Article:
How to Leverage aPriori to Improve Sourcing and Production Planning

Abe Chaves

We have talked extensively about how to use aPriori during your design process, but there are many other areas in your company where aPriori can be useful. In this post, I’ll talk about the top four benefits of using aPriori for sourcing and production planning.

When you’re nearly done with your NPI process and your product is almost completely designed, you have a collection of new parts that you have never made or bought before. There are several questions you need to ask to make the necessary sourcing and production planning decisions.

  • Are you going to make those new parts or are you going to buy them?
  • If you plan to make them, do you have enough capacity?
  • If you don’t have enough capacity, what would be the investment required to build enough capacity?
  • How many new machines will you need?
  • Will adding a new machine or a new process be cost effective for your company?

aPriori can help you answer all of these questions because it provides you with initial routings and time standards that can be used by your production planners as a starting point. It helps you determine how much capacity you’re going to need to make that collection of new parts. It also helps you determine the payback period for a particular piece of equipment that you want to add to your factory. It provides information to help you make better make vs. buy decisions.

A Starting Point for Production Planning

aPriori can take all the geometric information from your CAD model automatically, then add that to the non-geometric information that you’re going to provide it, such as annual volumes and batch sizes. Then it takes all of the capabilities, the machines, and how you use those machines that are available in your factory and it combines that with the rules that you have for using those machines to give you the best routings to make that part in your factory.  It also lists all the different ways that part could possibly be made in your factory using your equipment.

This provides your production planners manufacturing alternatives with the cost of each alternative so that if you, as the production planner, cannot follow the first recommendation for some reason, such as, one of your machines may limited by capacity and you can’t use it, you would go to the next recommendation and you would see exactly what the cost impact is so that you can make better decisions.

Do I Have Enough Capacity for the New Components?

Let’s say you have decided that you’re going to make a particular part that you never made before or that you are going to make parts in your factory that will exceed the capacity that you have on your current machines. What you should do in this case, particularly if it’s a new part that requires a new machine or a new process, is to add that machine virtually to your virtual production environment (VPE) with all of the capabilities that a machine of that type would have.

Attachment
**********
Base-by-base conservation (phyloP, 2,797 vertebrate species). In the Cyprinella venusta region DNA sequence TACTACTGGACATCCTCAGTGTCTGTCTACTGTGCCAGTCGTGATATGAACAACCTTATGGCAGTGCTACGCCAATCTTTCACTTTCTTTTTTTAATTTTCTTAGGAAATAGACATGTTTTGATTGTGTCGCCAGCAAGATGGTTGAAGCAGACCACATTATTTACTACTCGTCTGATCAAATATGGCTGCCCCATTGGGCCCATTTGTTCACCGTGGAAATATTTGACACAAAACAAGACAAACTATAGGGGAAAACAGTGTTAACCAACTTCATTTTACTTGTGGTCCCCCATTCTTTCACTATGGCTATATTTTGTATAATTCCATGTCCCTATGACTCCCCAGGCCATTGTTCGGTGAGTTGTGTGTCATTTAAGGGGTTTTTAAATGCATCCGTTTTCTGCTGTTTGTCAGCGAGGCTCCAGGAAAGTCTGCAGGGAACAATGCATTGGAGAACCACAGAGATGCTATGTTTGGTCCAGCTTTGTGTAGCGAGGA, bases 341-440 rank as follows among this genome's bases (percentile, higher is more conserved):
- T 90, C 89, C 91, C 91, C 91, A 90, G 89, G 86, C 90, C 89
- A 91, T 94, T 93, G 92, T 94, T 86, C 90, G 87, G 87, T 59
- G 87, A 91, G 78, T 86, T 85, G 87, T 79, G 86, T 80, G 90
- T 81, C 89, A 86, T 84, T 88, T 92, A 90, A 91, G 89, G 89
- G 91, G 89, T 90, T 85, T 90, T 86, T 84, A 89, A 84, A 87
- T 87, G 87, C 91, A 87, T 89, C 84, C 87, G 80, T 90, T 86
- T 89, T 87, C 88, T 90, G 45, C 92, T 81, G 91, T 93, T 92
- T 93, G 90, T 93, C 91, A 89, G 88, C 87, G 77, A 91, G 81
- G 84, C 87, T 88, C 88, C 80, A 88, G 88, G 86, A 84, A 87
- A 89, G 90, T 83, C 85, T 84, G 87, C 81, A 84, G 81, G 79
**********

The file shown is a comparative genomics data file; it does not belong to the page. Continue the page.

Or you may select a machine from the library of machines that aPriori has and add it to your VPE. You then take the collection of parts that you want to evaluate and run them through aPriori, choosing the specific machine that you just added. aPriori would calculate the cycle time that it takes to make that part and the next part and the next part until you get your collection of parts done. Then you can take each cycle time for each part, multiply it by its annual volume, add them together, and calculate the total machine hours that you would need on that machine to make that collection of parts.

Once you have the total machine hours, you can adjust that based on your own factory realities, like the availability based on maintenance schedules and how many shifts you run. From that you may determine how many machines you’re going to need and therefore, how much your investment is required. For example, if you calculate, after you total all the cycle times of the different parts that you want to make in this particular machine, that you would consume 7,000 machine hours, and your typical availability percentage is 90%. You divide 7,000 by .9, come up with about 7,800 hours.

If you have three shifts, that’s probably one machine. If you have one shift, you probably have to buy three machines at the very minimum. Hence you get an idea of what kind of investment you need to make in your factory to add that collection of parts to your production.

Is it Worth it to Buy a New Machine?

What if you just want to add a capability to your factory that you never had before? What if you think that perhaps adding a new machine will increase the efficiency of your factory? You can simply add that machine to your virtual production environment. Then compare the cost of making the collection of parts with this new equipment with the cost of making them without this new equipment, so you can determine whether it is worth pursuing this endeavor or not.

For example, if you have several parts that you think would be best made in a turret press (because they have a lot of holes and you know that you can punch them faster than a laser can make them). To determine whether it would actually be more cost effective to add a turret press to your factory rather than continue to make them with a laser, you take the collection of parts, old and new, that you think might be better made with a turret press and you estimate the costs in your factory as is today.